Adams noted that “instead of looking from a place of deficit,” his administration “looked from a place of surplus” to identify a way for the city-state partnership to put Diwali on the calendar.

“It felt wonderful to have the mayor of New York City support Diwali,” said Rajkumar. “This is a great day for our city. This is a great day for our community.”

But not everyone is convinced the Diwali promise will come through.

Richard David, a district leader in South Ozone Park, Queens, and a member of the Diwali Coalition of New York City, noted that the mayor’s pledge today was “a helpful renewal of his commitment.” But he was not satisfied.

“Unfortunately, the Albany route is unpredictable and was avoidable. We must keep advocating for a Diwali school holiday,” he said.

Nishant Mittal, 44, a “concerned Hindu” and father of three from Manhattan’s Battery Park, wasn’t completely convinced by today’s press conference. Mittal doesn’t understand why Adams can’t follow his predecessor’s example when former Mayor Bill de Blasio added the Asian Lunar New Year and the Muslim holidays Eid Al-Fitr and Eid Al-Adha as fixtures on the city schools calendar.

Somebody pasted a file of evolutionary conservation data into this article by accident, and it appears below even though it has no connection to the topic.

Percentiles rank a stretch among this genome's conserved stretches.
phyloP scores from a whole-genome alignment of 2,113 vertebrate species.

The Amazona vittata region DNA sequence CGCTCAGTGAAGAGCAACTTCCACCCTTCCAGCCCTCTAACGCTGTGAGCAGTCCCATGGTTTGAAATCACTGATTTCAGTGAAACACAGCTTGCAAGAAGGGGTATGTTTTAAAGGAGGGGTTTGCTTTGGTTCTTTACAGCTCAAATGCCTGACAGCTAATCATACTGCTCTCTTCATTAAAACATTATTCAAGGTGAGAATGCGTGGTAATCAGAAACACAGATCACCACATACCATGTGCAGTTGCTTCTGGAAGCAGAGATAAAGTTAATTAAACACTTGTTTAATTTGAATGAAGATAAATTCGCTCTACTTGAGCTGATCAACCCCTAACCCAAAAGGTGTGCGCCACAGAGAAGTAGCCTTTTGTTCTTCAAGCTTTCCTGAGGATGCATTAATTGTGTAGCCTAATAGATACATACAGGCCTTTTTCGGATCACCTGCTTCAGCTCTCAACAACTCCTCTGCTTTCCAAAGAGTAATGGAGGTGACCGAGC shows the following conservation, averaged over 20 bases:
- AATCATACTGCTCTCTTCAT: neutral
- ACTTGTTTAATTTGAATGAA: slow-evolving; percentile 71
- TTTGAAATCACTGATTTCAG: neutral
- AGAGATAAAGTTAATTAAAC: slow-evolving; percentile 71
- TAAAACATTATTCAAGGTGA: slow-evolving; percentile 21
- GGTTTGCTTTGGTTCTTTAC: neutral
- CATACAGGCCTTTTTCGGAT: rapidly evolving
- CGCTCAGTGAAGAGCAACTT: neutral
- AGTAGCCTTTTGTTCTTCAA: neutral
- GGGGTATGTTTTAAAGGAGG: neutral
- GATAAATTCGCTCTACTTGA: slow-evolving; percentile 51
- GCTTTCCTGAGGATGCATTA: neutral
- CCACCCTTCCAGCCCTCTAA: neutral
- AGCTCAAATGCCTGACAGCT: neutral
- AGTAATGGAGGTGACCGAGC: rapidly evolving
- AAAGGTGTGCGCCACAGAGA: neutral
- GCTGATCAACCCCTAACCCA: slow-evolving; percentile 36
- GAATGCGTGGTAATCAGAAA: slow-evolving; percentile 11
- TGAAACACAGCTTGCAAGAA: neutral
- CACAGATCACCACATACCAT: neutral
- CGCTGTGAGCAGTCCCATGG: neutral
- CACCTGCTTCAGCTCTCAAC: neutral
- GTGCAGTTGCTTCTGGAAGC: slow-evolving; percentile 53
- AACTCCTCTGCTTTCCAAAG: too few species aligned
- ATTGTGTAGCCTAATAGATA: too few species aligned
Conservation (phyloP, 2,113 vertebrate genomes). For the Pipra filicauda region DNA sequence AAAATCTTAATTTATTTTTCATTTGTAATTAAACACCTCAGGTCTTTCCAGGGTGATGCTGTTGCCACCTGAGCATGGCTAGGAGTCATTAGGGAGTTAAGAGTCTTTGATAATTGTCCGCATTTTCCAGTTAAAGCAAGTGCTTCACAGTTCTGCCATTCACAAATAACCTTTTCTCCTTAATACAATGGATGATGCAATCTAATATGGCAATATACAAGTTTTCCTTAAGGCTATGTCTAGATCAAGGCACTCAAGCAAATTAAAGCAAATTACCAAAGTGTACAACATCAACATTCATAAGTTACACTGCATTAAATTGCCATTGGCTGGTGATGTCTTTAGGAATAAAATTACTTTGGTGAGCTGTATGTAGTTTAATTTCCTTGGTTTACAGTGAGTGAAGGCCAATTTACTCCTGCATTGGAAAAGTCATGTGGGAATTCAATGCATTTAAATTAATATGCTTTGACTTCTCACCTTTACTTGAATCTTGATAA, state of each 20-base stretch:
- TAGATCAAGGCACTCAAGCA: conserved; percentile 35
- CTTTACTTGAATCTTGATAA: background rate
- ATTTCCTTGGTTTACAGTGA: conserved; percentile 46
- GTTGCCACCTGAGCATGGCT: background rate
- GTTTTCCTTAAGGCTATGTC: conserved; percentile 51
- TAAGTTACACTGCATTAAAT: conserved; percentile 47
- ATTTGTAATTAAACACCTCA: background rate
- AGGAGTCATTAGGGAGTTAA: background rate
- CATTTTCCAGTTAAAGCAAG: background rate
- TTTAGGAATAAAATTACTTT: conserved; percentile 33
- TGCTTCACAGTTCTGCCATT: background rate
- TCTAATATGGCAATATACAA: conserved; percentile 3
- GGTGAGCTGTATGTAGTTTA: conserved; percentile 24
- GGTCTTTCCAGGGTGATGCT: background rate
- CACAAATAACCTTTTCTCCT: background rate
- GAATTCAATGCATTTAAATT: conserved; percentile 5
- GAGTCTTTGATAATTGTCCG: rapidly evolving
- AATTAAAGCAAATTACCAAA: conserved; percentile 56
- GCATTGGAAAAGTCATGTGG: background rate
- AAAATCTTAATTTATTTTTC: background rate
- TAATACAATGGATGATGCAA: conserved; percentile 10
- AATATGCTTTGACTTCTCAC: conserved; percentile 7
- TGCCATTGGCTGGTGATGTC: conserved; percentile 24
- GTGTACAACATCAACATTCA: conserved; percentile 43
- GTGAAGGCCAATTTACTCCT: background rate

Mittal believes the announcement might draw attention away from “the mayor’s election promise of a school holiday for New York City’s approximately 500,000 plus who celebrate Diwali.” Instead, he said the mayor has “shifted the focus to the state-level forces in politics.”

Adams has long struggled to keep his South Asian and Indo-Caribbean supporters happy as families who celebrate Diwali are still waiting for their children to be able to celebrate the holiday without missing school. Some even heckled him to “make Diwali a holiday” at a celebration in Little Guyana this past weekend.

As of now, eight private schools that make up the New York Interschool consortium already give a day off on Diwali, as do some other non-public schools.